Script, Plot, Editor: Todd McFarlane
Artist: Szymon Kudranski
Letterer: Tom Orzechowski
Colorist: Lee Loughridge
Cover Artist: Francesco Mattina
Review by Christoph Staffl
In the last issue, Al set his plan in motion by sending out his Allies all over the world. They made the first moves against their common enemies by destroying various, strategically important facilities. Those covert missions are but one part of Al’s plan. The other part involves exposing his enemies, and for this part, he needs to include his connections to the media: Marc Rosen.
Before we talk about the content of this months issue, let me talk quickly about those “enemies” of Al. The term is very vague and also used by our protagonist, at least in the last issue. The people he is referring to are members of heaven and hell and maybe a few factions that belong to neither side. Perhaps the best example of late is Bludd: the vampire that made Jim Downing’s life very difficult.
Bludd was a businessman. By investing in different resorts, he gained power and influence. This technique is also used by players of heaven and hell. By infiltrating human kind’s society at various levels, they earn money and power. Al wants to uncover these machinations. In this issue we get a look behind the scenes and a backstory I have been waiting for, so let us dive into the current issue.
First, we get to see to what lengths Marc has to go to to do proper research regarding the players Al is moving against. He cannot leave any digital trails. This means going analog, working with pen and paper, researching at the library, and so on. Fortunately, after he did his primary research, Al invites him to his house, which lies somewhere remote. Plus, Marc gets a lot of information from Al directly, regarding certain parts of his costume (but more on that later).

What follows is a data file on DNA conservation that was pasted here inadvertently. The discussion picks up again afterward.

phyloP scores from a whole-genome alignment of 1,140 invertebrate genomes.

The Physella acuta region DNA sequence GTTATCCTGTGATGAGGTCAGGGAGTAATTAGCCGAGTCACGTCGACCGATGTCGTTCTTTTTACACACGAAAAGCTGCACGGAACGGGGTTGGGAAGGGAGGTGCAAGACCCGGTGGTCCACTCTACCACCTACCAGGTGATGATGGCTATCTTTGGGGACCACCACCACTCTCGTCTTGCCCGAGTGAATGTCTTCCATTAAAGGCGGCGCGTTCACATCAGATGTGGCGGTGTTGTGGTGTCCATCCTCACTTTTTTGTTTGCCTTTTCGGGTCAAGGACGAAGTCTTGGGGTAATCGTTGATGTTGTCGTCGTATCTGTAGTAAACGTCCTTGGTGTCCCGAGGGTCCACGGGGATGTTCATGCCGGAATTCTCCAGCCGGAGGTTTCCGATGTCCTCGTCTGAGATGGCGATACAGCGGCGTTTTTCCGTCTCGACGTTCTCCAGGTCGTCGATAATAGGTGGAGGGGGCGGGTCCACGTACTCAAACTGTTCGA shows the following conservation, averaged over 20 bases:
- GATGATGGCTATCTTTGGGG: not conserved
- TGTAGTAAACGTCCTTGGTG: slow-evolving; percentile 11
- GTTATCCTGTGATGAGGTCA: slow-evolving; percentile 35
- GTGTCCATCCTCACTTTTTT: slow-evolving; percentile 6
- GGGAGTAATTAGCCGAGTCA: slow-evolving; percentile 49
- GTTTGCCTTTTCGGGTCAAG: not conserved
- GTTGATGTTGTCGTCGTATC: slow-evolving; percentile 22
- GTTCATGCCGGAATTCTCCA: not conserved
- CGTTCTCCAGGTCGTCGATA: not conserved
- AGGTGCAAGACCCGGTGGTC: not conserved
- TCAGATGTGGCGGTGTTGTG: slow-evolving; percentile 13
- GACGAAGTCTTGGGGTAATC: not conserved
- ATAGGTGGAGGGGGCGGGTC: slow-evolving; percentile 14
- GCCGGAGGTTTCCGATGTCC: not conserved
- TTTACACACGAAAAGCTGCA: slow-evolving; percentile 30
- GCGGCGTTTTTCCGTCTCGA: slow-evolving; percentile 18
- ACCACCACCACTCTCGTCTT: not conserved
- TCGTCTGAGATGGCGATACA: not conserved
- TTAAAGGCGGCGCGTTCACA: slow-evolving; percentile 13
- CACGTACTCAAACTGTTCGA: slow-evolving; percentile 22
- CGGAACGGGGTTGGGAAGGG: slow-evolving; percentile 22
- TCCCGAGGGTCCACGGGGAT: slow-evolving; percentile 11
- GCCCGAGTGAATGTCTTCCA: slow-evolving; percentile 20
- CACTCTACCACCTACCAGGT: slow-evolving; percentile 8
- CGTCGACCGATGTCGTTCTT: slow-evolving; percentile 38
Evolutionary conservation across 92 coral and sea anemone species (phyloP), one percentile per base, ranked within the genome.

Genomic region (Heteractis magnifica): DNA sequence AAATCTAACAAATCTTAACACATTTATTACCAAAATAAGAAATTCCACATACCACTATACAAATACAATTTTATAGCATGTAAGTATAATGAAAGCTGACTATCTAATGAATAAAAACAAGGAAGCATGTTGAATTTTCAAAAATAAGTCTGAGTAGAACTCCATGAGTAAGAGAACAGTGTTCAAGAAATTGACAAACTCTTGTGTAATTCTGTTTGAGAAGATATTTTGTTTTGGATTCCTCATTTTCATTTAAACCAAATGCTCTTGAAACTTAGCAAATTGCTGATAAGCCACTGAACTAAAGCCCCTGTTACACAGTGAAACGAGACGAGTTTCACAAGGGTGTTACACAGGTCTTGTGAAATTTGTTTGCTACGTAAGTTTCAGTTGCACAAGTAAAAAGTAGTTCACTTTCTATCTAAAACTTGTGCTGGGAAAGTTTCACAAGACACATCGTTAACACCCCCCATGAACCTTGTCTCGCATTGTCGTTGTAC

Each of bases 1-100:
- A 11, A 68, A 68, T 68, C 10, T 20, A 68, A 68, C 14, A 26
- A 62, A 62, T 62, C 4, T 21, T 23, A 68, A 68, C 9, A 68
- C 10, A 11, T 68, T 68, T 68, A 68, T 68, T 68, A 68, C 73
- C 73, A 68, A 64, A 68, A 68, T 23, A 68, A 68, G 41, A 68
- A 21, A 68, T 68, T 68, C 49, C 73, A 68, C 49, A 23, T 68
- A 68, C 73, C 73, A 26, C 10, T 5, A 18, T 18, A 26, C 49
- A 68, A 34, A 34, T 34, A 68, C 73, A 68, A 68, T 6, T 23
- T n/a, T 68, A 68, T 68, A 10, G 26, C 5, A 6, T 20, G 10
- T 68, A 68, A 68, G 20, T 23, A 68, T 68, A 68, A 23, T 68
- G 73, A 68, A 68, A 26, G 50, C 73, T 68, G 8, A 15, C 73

It is good to see both of them working so closely together. Al even watched over Marc as he did all his previous research. This shows how important it is to him to keep everything safe and quiet. He has one chance to move against his foes, and it has to be a surprise attack. I wonder what part Clown plays in all of that, but I think we will find out soon enough.
So far everything seems to evolve naturally within the story. Even the part where Marc serves as the reader’s counterpart, it does not feel forced. Al tells him a part of the costume’s origin. No worries, I will not get into details. However, do you remember if Al (or was it Jim?) discovered that the costume was a creation of both, heaven and hell? In this issue, we get a more detailed explanation of how that part actually happened.
Al tells the story straightforward without multiple references to dozens of other issues, just how it came to be. I love this simplicity in the story structure. No matter what was before, McFarlane keeps the best parts of the past and modifies them just a bit. I was wondering when he was going to get back to the mythological part of the story, which has been absent for quite some time now. No complaints though; I welcomed the more grounded stories. But it is time to get back to the bigger picture.
Speaking of the mythological part of the story, the artwork is phenomenal. It is very different from the last issue. Still, they both blend together perfectly because of the contrasting themes of the issues. Last month it was all about horror and fear. Jason Shawn Alexander captured those emotions perfectly. Now that we have the mythological part blending in with planning (their next steps) and retrieving information from certain creatures, Szymon Kudranski’s cleaner style is much appreciated.
Some panels even contain what seem like un-inked pencil drawings. They are just colored with different shades of the same color, which makes those particular elements of the story look even more ancient — as they should be. As the story moves forward, other color choices develop. Even though it gets very dark, the few colors used pop. Shades of black, brown, gray and some such come together cleverly and make it easy to differentiate between various creatures and their surroundings. This distinctness is very important especially when you think back to the Jim Downing issues. Everything was so dark and gritty. The new style is very welcomed.
The Verdict: Buy it!
This issue is another excellent chapter of Spawn. I love the different artistic choices for the various issues, as they all represent a unique theme. The story itself moves slowly forward this time, but, as compensation, we get a great backstory and some brutal interrogation pages at the end. Spawn #291 is definitely worth your time and money.